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Clinical Utility of CYP2C19 Genotype-Guided Antiplatelet Therapy in Patients at Risk of Adverse Cardiovascular and Cerebrovascular Events: A Review of Emerging Evidence

Authors Gower MN, Ratner LR, Williams AK, Rossi JS, Stouffer GA, Lee CR

Received 25 April 2020

Accepted for publication 29 June 2020

Published 27 July 2020 Volume 2020:13 Pages 239—252


Checked for plagiarism Yes

Review by Single-blind

Peer reviewer comments 2

Editor who approved publication: Dr Martin H Bluth

Megan N Gower,1 Lindsay R Ratner,1 Alexis K Williams,1 Joseph S Rossi,2 George A Stouffer,2,3 Craig R Lee1,3

1Division of Pharmacotherapy and Experimental Therapeutics, UNC Eshelman School of Pharmacy, Chapel Hill, NC, USA; 2Division of Cardiology, UNC School of Medicine, Chapel Hill, NC, USA; 3UNC McAllister Heart Institute, University of North Carolina at Chapel Hill, Chapel Hill, NC, USA

Correspondence: Craig R Lee Tel +1 919-843-7673

Abstract: In patients undergoing percutaneous coronary intervention (PCI), the standard of care is dual antiplatelet therapy with a P2Y12 inhibitor (clopidogrel, prasugrel, or ticagrelor) and aspirin. Current clinical practice guidelines now recommend more potent P2Y12 inhibitors (prasugrel or ticagrelor) over clopidogrel in acute coronary syndrome (ACS). However, clopidogrel remains the most commonly prescribed P2Y12 inhibitor in the setting of PCI and is also the preferred agent in the treatment and secondary prevention of stroke. Clopidogrel is a prodrug that requires bioactivation by the CYP2C19 enzyme. It has been shown that clopidogrel use in patients who are CYP2C19 no function allele carriers are associated with impaired antiplatelet inhibition and a higher risk of major adverse cardiovascular and cerebrovascular events. Compared to clopidogrel, prasugrel and ticagrelor clinical response is not impacted by CYP2C19 genotype. Even with a demonstrated increased risk of adverse outcomes in CYP2C19 no function allele carriers treated with clopidogrel, routine implementation of CYP2C19 genotyping to guide antiplatelet therapy selection has remained controversial and has not been widely adopted. Recent results from multiple prospective randomized and nonrandomized clinical trials investigating the use of CYP2C19 genotype-guided antiplatelet therapy following PCI have advanced the evidence base demonstrating the clinical utility of this strategy. Multiple recent studies have examined the effects of CYP2C19 genotype on clopidogrel outcomes in the setting of stroke and neurointerventional procedures. In this review, we discern the clinical utility of using CYP2C19 genotype testing to guide antiplatelet therapy prescribing by evaluating the impact of CYP2C19 genotype-guided selection of antiplatelet therapy on clinical outcomes, summarizing emerging data from cardiovascular and neurology clinical studies, and discussing implications for clinical practice guidelines, remaining knowledge gaps and future research directions.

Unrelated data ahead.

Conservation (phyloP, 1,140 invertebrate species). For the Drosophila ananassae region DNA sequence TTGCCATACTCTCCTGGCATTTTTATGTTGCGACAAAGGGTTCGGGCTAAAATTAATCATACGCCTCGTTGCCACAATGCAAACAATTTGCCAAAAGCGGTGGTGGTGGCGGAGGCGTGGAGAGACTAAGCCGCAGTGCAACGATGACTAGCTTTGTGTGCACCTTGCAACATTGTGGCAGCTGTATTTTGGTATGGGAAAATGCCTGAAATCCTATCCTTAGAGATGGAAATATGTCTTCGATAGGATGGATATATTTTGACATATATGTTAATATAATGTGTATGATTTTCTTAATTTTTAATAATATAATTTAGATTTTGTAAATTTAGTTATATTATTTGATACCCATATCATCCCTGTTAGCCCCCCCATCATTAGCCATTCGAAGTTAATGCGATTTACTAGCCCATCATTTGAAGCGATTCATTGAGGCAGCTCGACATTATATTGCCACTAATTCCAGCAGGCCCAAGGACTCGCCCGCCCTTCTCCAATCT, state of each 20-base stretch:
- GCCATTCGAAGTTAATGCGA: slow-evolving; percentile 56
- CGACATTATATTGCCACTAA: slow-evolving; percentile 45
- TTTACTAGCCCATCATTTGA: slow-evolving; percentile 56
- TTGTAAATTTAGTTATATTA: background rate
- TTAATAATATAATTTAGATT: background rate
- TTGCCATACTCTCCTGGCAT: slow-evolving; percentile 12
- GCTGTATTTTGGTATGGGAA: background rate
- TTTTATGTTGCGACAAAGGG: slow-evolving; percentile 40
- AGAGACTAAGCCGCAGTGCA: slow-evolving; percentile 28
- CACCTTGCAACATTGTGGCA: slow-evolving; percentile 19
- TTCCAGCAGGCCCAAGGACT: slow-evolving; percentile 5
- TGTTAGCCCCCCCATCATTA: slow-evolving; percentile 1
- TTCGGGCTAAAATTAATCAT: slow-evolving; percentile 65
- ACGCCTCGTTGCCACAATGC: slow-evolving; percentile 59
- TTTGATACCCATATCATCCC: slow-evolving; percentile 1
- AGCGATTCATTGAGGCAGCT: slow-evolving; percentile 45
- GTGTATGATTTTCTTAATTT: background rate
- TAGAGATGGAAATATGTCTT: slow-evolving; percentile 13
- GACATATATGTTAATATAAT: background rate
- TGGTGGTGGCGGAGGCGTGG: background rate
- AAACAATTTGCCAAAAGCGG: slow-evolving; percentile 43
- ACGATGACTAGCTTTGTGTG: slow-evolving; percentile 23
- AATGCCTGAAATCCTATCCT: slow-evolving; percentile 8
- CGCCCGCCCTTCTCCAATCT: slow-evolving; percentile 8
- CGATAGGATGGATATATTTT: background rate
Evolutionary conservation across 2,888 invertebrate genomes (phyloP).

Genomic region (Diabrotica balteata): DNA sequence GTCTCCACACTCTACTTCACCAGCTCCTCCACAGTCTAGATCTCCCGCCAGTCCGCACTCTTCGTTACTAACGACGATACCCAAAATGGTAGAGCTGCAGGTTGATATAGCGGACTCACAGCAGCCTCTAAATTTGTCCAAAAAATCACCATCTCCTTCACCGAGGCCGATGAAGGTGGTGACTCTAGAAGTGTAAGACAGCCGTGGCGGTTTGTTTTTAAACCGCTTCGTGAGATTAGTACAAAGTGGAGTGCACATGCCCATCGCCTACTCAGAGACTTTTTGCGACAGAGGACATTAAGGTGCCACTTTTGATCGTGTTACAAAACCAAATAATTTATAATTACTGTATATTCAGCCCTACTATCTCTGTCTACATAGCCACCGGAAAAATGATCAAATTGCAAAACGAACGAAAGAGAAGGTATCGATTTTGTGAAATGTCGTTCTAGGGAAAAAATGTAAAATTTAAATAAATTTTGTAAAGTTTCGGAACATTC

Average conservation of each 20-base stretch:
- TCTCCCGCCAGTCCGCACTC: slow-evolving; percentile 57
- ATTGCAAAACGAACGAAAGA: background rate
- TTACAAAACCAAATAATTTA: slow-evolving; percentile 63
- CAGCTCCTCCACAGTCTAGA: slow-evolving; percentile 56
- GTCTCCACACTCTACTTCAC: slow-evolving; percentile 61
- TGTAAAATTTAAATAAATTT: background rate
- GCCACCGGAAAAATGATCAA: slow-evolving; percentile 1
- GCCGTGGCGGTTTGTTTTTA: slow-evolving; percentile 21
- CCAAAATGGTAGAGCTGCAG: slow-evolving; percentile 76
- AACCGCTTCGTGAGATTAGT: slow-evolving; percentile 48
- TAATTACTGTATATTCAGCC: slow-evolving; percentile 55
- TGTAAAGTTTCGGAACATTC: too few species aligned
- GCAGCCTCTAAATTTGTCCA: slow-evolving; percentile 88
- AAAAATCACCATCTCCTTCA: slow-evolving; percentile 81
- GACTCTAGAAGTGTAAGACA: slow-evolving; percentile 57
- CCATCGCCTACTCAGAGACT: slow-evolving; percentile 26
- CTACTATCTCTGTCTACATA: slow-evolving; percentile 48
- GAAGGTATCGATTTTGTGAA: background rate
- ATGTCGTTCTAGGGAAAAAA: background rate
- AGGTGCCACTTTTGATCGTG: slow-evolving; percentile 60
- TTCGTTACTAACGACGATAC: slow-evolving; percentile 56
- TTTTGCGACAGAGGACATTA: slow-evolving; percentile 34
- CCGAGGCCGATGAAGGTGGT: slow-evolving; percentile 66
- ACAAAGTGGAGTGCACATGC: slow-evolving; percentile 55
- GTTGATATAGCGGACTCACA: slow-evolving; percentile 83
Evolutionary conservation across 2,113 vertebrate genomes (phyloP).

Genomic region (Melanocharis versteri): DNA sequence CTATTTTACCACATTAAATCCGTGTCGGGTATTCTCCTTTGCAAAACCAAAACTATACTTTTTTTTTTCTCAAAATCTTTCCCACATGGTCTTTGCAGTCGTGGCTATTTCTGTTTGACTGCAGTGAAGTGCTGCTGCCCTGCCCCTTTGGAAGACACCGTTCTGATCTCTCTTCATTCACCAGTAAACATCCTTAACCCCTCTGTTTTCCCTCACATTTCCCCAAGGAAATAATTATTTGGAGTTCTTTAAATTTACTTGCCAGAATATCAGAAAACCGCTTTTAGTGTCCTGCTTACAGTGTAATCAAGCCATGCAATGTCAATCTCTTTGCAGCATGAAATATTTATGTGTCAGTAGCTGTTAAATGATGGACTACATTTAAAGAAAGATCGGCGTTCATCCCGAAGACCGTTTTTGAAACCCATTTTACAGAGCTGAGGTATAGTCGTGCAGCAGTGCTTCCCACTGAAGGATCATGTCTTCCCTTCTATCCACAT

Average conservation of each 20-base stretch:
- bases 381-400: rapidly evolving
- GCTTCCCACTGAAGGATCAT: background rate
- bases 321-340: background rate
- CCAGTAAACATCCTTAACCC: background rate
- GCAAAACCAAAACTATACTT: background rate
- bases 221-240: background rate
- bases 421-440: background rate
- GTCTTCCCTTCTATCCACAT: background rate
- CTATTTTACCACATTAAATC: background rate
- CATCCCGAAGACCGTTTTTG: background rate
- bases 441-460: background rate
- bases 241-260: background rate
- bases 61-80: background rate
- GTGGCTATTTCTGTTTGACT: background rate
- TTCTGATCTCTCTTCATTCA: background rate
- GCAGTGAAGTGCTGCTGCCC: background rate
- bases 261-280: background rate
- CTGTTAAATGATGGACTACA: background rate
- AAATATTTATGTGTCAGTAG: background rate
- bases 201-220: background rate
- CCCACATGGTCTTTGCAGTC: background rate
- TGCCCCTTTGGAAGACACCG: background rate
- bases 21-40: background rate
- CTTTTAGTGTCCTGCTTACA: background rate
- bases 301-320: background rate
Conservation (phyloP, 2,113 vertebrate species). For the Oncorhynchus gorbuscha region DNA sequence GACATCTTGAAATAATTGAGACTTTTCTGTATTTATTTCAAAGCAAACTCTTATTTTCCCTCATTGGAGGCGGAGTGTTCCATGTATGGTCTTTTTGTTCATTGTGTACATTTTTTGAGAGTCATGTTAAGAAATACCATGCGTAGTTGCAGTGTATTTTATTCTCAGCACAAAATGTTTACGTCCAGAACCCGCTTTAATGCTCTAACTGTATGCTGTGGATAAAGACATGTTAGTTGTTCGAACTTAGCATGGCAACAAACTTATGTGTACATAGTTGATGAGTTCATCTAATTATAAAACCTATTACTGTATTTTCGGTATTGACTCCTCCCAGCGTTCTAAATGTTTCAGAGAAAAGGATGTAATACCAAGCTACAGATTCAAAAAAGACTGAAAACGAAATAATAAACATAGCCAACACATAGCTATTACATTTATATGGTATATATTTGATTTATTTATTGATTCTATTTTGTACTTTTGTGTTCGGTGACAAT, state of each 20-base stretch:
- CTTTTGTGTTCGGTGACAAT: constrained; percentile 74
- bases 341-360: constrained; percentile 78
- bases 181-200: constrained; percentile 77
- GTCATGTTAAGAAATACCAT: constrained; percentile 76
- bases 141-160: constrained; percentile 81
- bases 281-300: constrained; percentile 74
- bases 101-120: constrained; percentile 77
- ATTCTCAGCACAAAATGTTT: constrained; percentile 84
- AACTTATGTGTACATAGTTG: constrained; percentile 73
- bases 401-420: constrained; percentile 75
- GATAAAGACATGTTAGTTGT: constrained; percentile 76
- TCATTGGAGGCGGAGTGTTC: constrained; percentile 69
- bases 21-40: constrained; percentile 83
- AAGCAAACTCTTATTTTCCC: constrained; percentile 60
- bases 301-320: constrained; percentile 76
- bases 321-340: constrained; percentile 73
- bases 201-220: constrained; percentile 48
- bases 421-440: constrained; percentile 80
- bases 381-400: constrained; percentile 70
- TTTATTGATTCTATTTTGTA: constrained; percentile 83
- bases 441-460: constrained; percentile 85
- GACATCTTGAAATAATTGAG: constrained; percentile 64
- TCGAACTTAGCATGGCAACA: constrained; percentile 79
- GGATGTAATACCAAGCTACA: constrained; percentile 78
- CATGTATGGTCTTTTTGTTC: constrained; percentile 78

Keywords: percutaneous coronary intervention, clopidogrel, CYP2C19, precision medicine, pharmacogenetics, stroke

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